21 January, 2009



The best way of dealing with school misbehavior is by preventing it. Schools with good discipline not only correct misbehavior but also teach appropriate behavior and coping skills.

Prevention strategies include:
• Establishing clear behavior expectations and guidelines.
• Focusing on student success and self-esteem.
• Seeking student input on discipline rules.
• Using a “systems approach” for prevention, intervention and resolution and developing levels of incremental consequences.
• Enforcing rules with consistency, fairness, and calmness.
• Planning lessons that provide realistic opportunities for success for all students.
• Monitoring the classroom environment continuously to prevent off-task behavior, and student disruptions, and for providing help to students who are having difficulty and supplemental tasks to students who finish work early.

There are a number of programs that have proven effective:

Social Skills Instruction

There are many commercially available programs that teach social skills. These programs help students learn how to make good choices and teach them the social skills they need to behave appropriately such as listening, asking questions politely, cooperation and sharing. Social skills are described in behavioral terms. The skills are modeled and practiced. Students are provided reinforcement and feedback and are taught self-monitoring skills.

Character Education Program

The curriculum includes teaching children to think about how their actions affect others, how to manage anger, and how to make good choices. Example: Community of Caring Program (Joseph P. Kennedy, Jr. Foundation l994)

Student Recognition Program Commonly held values are taught and recognized including pride, respect, responsibility, caring and honesty. An awards assembly is held periodically to honor students who demonstrate these values and an attempt is made to make sure all students are honored sometime during the year.

Peer Mediation

Students are given specific instruction in active listening, restating problem situations from their own and disputants’ perspectives, anger management, identifying feelings, brainstorming and developing solutions to problems. Peer mediators are trained to help disputants solve problems that might otherwise escalate into conflict and result in punitive actions against the disputants.

Internet Resource: OSEP Technical Assistance Center of Positive Behavioral Interventions and Supports (PBIS)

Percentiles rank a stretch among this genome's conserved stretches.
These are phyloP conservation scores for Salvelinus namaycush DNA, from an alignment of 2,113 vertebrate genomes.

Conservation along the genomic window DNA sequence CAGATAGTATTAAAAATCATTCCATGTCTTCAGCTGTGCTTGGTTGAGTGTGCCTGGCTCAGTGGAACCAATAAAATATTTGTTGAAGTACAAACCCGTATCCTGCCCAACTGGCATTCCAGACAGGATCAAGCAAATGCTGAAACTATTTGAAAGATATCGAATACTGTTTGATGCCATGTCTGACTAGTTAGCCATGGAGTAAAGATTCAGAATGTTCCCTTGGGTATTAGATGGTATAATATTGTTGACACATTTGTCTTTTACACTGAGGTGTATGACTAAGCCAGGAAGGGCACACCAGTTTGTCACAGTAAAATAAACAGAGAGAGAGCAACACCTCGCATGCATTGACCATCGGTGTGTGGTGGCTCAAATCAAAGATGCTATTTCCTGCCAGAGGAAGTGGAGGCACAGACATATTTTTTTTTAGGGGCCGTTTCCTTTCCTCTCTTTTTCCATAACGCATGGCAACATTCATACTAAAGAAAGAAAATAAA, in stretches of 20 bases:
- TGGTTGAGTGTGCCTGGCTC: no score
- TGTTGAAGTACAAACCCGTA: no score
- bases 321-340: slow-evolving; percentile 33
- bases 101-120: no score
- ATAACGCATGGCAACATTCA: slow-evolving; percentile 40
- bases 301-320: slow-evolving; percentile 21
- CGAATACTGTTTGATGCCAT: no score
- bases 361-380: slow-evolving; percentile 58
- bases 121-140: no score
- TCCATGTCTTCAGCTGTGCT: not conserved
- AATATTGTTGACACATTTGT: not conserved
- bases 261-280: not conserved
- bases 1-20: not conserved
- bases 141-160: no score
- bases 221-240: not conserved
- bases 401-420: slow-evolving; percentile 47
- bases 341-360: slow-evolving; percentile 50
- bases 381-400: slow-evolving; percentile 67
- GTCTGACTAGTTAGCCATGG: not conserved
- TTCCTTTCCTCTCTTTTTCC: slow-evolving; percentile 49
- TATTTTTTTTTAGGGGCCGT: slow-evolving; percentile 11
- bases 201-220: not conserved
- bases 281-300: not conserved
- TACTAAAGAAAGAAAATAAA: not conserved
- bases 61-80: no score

This program gives schools assistance in identifying, adapting and sustaining effective school wide disciplinary practices. http://www.pbis.org

Second Step Violence Prevention Program

“The award-winning SECOND STEP violence prevention program integrates academics with social and emotional learning. Kids from preschool through Grade 8 learn and practice vital social skills, such as empathy, emotion management, problem solving, and cooperation. These essential life skills help students in the classroom, on the playground, and at home.

The SECOND STEP program is research-based and approved for funding on many federal agency lists. It has been shown to reduce discipline referrals, improve school climate by building feelings of inclusiveness and respect, and increase the sense of confidence and responsibility in students.

The program includes teacher-friendly lessons, training for educators, and parent-education tools.”

FAST Track Program

“FAST Track is a comprehensive and long-term prevention program that aims to prevent chronic and severe conduct problems for high-risk children. It is based on the view that antisocial behavior stems from the interaction of multiple influences, and it includes the school, the home, and the individual in its intervention. FAST Track’s main goals are to increase communication and bonds between these three domains, enhance children’s social, cognitive, and problem-solving skills, improve peer relationships, and ultimately decrease disruptive behavior in the home and school.
FAST Track is an intervention that can be implemented in rural and urban areas for boys and girls of varying ethnicity, social class, and family composition (i.e., the primary intervention is designed for all youth in a school setting). It specifically targets children identified in kindergarten for disruptive behavior and poor peer relations.”

Other alternatives and punishments

Restorative Justice Conferences

This is part of a process developed by the Colorado School Mediation Project which helps students learn to be accountable for their actions. These often involve conferences of the offender, persons offended, the parents, and school representatives who have an opportunity to tell the offender how they were affected and what they need to happen to go on. The object is for the offender to act to correct the situation: restore relationships, apologize, pay back, clean up, do community service, etc.

Other alternatives include:

Use of discipline codes which are fair and consistently enforced, emphasizing positive behaviors of students, use of school psychologists and school counselors and use of community mental health professionals and agencies.

Punishments include:

In-school and out-of-school suspension programs, expulsion, Saturday Schools, restitution, detention and parent pick-up programs.